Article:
Additionally, we fix the concurrence at H1 and H2 to follow the expected number of connections. With these points, we define a piecewise function that follows the defined profile, and we transform it to obtain the new connection (new calls) pattern as shown in Figure 5a.
The second profile depends on two temporal moments:
  • High activity (H1): 12 p.m.
  • Low activity (H2): 3 a.m.
These two values are related to high and low activity periods, respectively. As with the first profile, in this case, we also fix the concurrence values in such moments and obtain the pattern depicted in Figure 6a.
Using the method described in Section 3, we generate activity that replicates the profile for an activity day, and we analyze the aggregate traffic received using VoIPCallMon. The traffic generation is performed using the Scapy Python library due to its simplicity for building network packets. Scapy eases the generation of SCCP packets, as it is a proprietary VoIP signaling protocol implemented in Cisco terminals. On the other hand, the generated calls used the G.711 codec for audio transmission, generating a packet every 20 ms of samples. Based on real traffic analysis in enterprise networks, we have selected 100 s as the average call duration, which is expectable in office environments.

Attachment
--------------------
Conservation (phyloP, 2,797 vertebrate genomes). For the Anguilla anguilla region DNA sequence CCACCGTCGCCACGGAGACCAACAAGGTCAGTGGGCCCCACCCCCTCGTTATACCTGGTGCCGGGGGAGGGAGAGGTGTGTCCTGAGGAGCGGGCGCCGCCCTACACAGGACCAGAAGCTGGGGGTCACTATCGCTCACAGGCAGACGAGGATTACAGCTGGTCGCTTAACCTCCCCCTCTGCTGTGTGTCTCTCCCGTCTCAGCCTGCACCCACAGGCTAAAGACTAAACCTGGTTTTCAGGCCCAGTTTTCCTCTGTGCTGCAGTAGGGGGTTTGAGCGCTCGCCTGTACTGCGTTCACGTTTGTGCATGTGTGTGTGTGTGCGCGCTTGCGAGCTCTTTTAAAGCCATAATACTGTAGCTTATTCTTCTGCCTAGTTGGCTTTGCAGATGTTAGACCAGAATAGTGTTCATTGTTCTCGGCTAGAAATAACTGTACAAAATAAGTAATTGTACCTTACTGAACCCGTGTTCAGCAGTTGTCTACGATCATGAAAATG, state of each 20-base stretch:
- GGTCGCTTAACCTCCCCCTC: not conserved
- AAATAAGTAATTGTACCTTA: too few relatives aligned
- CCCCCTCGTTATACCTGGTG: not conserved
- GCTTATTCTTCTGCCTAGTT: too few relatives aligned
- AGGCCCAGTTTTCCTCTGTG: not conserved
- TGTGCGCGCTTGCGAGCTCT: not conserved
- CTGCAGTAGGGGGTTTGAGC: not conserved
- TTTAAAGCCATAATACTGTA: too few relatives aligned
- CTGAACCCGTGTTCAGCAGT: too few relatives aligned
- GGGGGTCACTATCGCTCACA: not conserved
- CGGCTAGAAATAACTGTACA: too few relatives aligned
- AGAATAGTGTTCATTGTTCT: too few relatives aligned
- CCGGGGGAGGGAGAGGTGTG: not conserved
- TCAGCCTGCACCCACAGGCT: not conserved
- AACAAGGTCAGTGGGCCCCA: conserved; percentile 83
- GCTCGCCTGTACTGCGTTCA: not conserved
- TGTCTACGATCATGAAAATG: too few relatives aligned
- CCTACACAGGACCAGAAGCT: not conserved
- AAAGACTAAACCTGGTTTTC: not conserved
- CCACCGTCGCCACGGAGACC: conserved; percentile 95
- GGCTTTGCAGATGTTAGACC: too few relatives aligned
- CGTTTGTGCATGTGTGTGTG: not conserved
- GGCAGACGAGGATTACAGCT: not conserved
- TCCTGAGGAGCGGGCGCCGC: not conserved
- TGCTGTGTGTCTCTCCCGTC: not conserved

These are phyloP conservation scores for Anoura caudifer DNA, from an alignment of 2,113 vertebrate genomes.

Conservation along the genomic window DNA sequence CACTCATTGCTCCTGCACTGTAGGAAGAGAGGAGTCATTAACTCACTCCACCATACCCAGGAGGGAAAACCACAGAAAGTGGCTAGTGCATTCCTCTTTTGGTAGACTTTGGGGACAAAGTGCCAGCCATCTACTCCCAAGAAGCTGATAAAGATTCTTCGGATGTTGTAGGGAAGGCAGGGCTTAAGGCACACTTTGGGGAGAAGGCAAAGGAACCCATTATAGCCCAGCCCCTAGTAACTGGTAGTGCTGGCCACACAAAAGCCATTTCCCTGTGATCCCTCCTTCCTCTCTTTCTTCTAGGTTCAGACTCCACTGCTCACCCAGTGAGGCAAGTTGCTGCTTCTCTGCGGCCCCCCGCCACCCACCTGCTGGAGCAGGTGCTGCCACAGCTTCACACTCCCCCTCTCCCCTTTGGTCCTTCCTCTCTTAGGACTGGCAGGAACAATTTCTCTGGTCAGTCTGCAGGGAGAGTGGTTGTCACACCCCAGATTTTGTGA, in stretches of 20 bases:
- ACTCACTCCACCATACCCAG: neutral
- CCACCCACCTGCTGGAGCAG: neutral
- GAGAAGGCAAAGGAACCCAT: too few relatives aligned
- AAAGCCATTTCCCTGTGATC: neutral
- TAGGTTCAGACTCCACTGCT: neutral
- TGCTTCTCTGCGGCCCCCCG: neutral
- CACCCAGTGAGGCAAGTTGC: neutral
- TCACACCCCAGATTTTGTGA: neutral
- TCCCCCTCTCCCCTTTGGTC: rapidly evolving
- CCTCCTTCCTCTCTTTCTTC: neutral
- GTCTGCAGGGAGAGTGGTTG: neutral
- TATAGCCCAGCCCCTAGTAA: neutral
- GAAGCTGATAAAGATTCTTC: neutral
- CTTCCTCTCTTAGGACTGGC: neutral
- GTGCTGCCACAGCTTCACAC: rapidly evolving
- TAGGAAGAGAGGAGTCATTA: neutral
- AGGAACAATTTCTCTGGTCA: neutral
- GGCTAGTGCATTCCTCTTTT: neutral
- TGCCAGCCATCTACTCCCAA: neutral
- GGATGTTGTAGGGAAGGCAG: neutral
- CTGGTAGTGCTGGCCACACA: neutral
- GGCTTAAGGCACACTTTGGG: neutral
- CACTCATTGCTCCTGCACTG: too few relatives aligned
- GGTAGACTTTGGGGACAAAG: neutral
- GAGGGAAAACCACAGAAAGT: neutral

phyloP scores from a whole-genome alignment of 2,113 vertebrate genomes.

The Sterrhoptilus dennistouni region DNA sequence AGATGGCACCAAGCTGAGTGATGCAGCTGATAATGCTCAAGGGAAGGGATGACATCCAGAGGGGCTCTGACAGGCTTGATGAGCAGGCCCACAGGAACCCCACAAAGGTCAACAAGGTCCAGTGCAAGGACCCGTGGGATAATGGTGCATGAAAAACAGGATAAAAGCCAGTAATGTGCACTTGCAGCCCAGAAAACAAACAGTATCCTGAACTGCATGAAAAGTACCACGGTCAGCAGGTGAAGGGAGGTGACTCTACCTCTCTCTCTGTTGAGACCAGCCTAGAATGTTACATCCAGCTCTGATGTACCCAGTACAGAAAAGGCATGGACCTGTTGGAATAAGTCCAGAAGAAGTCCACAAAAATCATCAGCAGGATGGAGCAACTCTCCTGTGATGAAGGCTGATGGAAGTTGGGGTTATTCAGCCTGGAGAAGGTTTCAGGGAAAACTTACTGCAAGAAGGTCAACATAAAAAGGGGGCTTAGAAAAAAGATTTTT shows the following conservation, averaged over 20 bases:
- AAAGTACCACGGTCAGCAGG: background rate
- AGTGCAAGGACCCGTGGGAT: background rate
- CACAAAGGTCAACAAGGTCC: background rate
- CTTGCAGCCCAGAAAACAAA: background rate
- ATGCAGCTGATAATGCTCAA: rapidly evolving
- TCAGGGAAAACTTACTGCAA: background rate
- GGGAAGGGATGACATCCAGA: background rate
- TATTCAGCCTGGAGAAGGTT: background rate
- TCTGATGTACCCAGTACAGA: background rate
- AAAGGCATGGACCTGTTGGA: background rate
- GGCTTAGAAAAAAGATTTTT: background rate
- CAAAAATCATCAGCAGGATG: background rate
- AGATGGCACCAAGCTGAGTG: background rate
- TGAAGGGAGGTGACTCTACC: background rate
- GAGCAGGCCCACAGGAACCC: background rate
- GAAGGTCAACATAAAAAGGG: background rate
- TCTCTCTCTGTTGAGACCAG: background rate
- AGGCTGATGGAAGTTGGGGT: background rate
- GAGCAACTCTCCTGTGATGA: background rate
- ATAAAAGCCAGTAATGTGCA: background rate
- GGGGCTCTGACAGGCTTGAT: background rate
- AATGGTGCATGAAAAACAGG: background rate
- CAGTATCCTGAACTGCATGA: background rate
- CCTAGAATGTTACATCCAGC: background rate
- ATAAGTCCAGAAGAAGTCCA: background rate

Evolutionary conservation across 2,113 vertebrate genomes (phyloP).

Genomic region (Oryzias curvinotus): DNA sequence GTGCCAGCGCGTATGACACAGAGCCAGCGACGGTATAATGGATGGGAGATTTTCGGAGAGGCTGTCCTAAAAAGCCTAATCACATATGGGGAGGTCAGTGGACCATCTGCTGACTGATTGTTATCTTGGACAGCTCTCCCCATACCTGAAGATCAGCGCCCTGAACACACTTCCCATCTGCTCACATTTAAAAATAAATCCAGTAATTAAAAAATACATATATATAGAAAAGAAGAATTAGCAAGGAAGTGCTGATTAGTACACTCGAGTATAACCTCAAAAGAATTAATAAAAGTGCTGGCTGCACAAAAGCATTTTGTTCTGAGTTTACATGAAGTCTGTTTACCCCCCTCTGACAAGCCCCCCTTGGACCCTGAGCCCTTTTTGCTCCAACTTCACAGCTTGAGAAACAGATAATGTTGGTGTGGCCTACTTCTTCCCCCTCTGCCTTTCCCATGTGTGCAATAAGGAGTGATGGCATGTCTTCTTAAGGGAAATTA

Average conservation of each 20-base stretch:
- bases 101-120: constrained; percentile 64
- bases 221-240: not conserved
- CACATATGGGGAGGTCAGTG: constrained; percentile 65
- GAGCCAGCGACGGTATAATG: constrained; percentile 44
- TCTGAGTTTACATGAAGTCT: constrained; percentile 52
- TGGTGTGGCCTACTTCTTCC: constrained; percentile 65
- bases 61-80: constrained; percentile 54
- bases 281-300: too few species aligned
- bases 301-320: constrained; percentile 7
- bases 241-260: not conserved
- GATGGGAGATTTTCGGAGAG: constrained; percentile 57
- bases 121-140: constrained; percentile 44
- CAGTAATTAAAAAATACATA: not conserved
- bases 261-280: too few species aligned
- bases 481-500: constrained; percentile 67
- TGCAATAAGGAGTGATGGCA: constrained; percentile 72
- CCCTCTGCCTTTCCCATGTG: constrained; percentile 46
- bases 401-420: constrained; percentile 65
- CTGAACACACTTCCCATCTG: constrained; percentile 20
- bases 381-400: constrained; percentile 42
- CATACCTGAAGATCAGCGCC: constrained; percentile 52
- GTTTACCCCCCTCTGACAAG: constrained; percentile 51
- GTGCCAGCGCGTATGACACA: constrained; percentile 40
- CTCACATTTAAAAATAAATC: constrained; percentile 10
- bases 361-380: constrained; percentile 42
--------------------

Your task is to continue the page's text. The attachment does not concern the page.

Figure 5b and Figure 6b represent the trajectories (i.e., realizations of the underlying stochastic process) detected by this tool, corresponding to the first and second profile respectively. The activity fairly fits the requirements in both cases, as the average activity (presented as a gray line inside the cloud of points) manifests.